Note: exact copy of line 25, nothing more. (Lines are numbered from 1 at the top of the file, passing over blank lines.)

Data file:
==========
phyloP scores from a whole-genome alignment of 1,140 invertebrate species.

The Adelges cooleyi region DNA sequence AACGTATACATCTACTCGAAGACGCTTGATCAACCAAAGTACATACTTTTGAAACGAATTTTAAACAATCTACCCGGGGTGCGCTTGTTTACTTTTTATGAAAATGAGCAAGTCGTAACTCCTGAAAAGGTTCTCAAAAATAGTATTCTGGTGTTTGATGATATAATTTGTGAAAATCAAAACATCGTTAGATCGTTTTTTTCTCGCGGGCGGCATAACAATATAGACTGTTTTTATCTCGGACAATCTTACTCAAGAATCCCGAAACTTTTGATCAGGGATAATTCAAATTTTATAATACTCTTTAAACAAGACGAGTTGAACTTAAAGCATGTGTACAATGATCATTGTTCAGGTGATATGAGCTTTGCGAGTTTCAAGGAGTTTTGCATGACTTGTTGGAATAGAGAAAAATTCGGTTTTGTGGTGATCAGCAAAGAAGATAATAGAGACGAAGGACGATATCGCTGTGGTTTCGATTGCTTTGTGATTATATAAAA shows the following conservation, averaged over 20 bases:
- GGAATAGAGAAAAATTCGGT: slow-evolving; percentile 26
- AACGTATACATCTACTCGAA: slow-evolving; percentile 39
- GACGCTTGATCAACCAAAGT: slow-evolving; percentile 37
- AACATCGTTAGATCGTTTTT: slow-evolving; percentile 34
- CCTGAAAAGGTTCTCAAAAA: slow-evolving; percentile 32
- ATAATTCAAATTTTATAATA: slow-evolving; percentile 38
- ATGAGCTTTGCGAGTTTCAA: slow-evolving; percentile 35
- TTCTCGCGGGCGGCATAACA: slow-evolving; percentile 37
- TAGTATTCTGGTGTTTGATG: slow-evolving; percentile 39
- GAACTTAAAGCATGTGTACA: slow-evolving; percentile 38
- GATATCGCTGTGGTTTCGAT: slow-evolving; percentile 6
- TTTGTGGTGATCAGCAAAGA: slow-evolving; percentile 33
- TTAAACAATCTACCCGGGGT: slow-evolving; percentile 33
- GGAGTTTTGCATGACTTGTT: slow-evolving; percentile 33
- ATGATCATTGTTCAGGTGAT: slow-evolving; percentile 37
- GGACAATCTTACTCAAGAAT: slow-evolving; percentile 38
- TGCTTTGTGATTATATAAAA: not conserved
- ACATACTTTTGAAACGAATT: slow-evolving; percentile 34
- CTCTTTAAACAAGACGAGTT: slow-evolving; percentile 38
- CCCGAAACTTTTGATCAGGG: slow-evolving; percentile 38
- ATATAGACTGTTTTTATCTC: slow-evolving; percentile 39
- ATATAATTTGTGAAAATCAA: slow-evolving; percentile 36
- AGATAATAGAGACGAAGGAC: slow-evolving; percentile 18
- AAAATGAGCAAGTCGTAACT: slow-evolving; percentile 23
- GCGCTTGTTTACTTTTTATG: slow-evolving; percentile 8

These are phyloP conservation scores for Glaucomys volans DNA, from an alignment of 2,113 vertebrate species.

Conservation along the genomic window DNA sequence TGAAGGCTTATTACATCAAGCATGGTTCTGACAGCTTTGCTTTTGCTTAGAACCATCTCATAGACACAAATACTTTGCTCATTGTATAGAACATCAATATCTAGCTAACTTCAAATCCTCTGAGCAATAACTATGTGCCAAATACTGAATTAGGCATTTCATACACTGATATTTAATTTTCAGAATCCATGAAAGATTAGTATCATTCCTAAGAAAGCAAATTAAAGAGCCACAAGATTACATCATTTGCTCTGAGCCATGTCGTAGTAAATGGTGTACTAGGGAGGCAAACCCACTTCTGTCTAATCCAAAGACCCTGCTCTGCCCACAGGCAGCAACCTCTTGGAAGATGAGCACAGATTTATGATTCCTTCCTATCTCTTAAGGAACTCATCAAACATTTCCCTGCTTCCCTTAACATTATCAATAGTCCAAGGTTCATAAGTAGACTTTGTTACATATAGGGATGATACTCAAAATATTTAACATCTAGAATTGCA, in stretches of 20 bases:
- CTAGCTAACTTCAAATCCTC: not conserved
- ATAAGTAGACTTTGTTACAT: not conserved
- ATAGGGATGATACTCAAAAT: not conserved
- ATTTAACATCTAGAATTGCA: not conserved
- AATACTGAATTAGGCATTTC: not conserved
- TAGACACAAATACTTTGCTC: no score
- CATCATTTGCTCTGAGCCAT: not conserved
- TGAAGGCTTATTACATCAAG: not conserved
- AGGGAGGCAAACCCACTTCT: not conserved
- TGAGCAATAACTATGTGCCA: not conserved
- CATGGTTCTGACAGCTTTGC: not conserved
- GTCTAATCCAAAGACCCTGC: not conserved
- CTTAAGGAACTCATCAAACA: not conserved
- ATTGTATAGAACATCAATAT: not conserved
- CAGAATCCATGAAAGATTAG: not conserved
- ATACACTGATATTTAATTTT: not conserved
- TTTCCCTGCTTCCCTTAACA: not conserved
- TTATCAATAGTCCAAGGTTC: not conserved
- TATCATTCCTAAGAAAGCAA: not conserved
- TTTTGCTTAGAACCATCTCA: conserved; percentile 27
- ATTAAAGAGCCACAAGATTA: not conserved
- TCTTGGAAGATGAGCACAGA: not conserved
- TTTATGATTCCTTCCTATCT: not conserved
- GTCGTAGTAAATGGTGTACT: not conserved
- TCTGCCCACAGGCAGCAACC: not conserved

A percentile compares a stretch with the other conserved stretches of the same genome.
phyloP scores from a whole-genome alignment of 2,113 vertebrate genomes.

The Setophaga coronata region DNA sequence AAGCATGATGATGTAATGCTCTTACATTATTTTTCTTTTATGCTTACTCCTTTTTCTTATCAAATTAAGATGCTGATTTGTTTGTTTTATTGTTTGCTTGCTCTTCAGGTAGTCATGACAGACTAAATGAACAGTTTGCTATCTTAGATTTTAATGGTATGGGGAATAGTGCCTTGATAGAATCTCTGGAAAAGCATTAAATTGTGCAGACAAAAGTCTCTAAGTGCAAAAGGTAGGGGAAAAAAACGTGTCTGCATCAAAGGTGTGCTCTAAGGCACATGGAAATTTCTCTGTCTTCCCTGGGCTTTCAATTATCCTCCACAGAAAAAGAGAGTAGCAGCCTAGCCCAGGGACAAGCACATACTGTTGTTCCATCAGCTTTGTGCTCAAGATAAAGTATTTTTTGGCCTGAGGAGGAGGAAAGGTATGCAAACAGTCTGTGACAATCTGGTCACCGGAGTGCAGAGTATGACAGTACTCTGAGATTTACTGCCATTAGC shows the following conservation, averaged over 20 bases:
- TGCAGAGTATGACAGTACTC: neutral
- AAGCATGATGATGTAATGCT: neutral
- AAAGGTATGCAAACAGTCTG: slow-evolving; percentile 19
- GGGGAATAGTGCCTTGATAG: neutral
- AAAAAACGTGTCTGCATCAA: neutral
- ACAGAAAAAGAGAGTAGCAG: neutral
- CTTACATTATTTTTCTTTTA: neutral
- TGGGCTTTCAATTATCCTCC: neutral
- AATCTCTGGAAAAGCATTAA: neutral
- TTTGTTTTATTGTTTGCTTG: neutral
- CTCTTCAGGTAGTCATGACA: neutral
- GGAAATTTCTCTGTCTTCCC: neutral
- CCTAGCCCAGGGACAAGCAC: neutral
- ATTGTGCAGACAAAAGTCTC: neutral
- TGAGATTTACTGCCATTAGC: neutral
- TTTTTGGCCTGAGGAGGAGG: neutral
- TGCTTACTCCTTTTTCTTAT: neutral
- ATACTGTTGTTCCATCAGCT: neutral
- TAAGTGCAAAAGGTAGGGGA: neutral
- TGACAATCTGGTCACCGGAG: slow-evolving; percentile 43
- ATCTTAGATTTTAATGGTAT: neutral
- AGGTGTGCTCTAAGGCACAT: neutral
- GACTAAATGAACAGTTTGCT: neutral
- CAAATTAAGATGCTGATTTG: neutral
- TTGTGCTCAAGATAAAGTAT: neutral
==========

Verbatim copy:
- AGATAATAGAGACGAAGGAC: slow-evolving; percentile 18